Why Are Vampires Horrific? Mind vs. Monster

Legends of the vampire abound the world over. The myth has morphed from the tales told around a campfire to world-wide box office hits and best-selling books. Throughout, the nature of the vampire has slowly changed, or perhaps been deliberately muddled. In modern times, the vampire is undergoing even more change. In horror movies (as opposed to something like “Twilight”), an emphasis is being placed upon the vampire as monster. Where once the vampire of horror resembled a human being with only a pair of slightly-too-large sharp canine teeth as tell-tale signs of its true nature, it is now being more consistently represented as a hideous monster, or  a human-like being that transforms into a hideous monster when it is time to feed. With modern special effects it is relatively easy to make a creature horrific-looking: white-grey skin, finger-nails like claws, and mouths filled with row upon row of vicious, sharp teeth. Add to that a growling, beast-like visage, and the transformation is complete. But is all this “beefing up” of the vampire’s bestial nature necessary?

 

I would argue no. It works at a superficial level; the visual effect of a horrific vampire, such as the one Colin Farrell played in the re-make of “Fright Night” can be quite disconcerting the first time you see it on the screen. But that’s as far as it goes. To me, the greatest horrific characteristic of the vampire is its human-like intelligence. Here is a monster that feeds on humans, slaying them, transforming them into its own kind, and it is as smart as any of them, often times smarter with centuries of experience on its side. To me, that has the potential of creating a truly terrible monster, yet it is hardly used as well as it could be. To me, the visually horrifying vampire does the myth as a whole a disservice because part of the horror that came with the myth was the notion that the vampire appeared almost completely human—perhaps he was a little pale, and he had those two sharp teeth I mentioned, but beyond that it was easy to mistake him for one of us. A bite from a vampire seen at a distance could easily be mistaken for a kiss. Turning the creature into a hideous monster changes that dynamic in a fundamental way and something is lost when that happens. He becomes a killing machine, a mechanism for cheap thrills and slaughter. I prefer the vampire that plots and schemes, that has a plan. This requires more subtlety in the writing, but I believe it is worth it. A story where one can see and feel the intelligence of this diabolical adversary would be far more effective than simply presenting a brutal killer with supernatural powers.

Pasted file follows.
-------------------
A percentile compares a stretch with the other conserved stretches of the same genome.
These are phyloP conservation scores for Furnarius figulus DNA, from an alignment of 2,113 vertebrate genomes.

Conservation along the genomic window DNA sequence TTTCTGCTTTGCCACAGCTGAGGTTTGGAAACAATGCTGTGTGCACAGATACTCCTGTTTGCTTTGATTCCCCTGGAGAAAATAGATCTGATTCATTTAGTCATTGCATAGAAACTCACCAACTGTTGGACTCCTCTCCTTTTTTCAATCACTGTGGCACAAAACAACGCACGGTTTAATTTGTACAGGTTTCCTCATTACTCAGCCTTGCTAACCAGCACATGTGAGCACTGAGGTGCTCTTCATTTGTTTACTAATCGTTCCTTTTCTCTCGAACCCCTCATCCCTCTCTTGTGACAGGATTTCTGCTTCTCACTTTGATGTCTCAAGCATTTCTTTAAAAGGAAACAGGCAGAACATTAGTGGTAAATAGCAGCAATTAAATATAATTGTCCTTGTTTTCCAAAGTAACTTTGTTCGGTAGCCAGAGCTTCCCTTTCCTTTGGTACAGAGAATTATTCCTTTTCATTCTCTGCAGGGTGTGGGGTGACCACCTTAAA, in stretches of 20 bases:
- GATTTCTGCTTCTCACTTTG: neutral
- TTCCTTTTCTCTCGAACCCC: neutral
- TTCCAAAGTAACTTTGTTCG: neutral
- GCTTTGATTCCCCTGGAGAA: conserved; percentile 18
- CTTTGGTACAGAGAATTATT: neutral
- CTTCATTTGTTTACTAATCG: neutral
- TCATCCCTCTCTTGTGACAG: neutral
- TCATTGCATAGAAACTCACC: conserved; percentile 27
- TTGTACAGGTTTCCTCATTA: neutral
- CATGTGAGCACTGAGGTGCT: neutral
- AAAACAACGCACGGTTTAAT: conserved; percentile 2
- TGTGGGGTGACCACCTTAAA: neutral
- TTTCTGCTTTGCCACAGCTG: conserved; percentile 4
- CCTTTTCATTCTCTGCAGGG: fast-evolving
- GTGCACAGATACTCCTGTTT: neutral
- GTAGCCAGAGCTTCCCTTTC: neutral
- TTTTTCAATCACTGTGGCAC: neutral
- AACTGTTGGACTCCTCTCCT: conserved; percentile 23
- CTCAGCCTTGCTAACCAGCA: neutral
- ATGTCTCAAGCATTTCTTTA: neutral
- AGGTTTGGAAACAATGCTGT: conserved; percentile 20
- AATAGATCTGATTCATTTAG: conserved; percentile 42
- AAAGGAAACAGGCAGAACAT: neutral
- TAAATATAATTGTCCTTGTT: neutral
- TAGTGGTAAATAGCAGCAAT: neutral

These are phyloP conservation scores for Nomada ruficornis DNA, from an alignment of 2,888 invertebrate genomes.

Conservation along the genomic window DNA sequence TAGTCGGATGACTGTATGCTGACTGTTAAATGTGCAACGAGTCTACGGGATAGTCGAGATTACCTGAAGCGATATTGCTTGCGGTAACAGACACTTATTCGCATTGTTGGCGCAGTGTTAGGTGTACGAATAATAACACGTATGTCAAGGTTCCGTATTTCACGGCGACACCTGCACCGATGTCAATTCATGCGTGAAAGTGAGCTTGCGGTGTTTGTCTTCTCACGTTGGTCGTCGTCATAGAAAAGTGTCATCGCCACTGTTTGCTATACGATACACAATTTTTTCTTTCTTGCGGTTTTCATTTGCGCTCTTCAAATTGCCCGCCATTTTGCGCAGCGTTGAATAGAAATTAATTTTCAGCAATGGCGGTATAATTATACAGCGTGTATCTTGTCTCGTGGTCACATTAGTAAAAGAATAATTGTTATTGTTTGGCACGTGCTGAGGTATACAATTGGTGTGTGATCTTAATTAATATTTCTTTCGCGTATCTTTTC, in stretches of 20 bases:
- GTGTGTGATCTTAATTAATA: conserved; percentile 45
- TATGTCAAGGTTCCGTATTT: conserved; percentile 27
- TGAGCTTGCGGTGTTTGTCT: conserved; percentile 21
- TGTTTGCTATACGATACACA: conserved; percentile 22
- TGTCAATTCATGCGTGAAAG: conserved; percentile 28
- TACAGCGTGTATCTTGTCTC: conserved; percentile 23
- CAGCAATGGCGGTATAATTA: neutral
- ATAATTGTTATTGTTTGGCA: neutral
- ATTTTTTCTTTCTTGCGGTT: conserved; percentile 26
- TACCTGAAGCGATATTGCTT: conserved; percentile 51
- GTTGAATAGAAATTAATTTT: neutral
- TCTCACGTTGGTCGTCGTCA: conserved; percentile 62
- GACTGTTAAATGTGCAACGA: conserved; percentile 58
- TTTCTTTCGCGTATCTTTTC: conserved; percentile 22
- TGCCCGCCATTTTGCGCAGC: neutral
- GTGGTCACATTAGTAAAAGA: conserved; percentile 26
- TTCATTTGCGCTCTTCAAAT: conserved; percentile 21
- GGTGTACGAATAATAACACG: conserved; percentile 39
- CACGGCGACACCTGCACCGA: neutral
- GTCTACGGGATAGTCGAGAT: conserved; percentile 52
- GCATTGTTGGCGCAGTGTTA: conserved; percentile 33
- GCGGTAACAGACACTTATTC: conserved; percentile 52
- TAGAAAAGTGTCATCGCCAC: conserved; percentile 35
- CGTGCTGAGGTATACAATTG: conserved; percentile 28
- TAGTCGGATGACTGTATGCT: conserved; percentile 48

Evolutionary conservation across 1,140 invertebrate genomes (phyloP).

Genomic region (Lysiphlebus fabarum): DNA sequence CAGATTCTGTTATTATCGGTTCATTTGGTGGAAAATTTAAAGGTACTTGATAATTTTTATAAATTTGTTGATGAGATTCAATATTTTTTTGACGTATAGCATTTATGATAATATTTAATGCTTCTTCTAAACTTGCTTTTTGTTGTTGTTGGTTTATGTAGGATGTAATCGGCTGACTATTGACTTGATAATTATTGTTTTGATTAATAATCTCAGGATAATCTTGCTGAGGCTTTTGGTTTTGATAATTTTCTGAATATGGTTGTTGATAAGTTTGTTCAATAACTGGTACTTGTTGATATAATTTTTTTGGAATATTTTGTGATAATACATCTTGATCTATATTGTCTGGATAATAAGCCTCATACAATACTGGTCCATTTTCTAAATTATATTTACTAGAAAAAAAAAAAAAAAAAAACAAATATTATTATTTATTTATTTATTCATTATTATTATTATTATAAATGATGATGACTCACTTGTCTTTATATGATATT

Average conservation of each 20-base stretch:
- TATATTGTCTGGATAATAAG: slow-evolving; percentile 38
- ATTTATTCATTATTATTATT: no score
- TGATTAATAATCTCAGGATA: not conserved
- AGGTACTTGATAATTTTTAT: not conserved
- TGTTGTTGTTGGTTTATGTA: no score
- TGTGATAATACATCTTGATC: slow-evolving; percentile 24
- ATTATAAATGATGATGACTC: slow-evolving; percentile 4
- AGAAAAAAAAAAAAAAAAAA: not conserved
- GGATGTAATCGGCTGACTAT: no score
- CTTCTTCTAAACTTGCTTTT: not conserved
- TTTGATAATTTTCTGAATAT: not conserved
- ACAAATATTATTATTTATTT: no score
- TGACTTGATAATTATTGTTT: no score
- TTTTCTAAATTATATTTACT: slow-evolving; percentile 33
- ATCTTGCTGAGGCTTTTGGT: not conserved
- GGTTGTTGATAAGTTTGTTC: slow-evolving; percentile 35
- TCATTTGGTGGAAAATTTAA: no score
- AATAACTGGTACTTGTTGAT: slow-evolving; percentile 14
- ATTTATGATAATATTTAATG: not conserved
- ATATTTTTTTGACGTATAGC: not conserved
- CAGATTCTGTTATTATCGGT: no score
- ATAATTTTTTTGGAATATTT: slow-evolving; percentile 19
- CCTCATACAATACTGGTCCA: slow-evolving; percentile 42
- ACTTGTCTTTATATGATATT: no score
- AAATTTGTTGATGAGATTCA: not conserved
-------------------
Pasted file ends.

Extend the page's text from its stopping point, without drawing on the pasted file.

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About atoasttodragons

The author, Matthew D. Ryan, lives in northern New York on the shores of Lake Champlain, one of the largest lakes in the continental United States, famous for the Battle of Plattsburgh and the ever-elusive Lake Champlain Monster, a beastie more commonly referred to as Champy. Matthew has studied philosophy, mathematics, and computer science in the academic world. He has earned a black belt in martial arts.

5 responses to “Why Are Vampires Horrific? Mind vs. Monster”

  1. Kelly French Trierweiler says :

    Matthew, this is thought-provoking reading. We have the Tim Burton version of “Dark Shadows” due on the silver screen soon, with Johnny Depp as fanged protagonist; I wonder how this film will dovetail with your ideas. My personal gig is archetypes. I’ll have to poke around and see where the Vampire fits into those pattterns.

    • atoasttodragons says :

      My impression of “Dark Shadows” is that it is going to be more of a comedy, so it probably won’t apply. I just get annoyed when movies “ruin” the vampire bad guy by making his jaw split open and reveal an almost alien visage filled with strange teeth (think Blade 2 and 3, and a few others here and there). I like more “human-like” vampires.

  2. KB says :

    the recent trend imo is portrayal of vampires as sexy and charismatic (such as in “true blood” and paranormal romances), this started with anne rice’s “interview with the vampire” that erotic scene where lestat turns louis into a vampire by biting him and then having louis suck his blood back. and the homoerotic undertones of their relationship.

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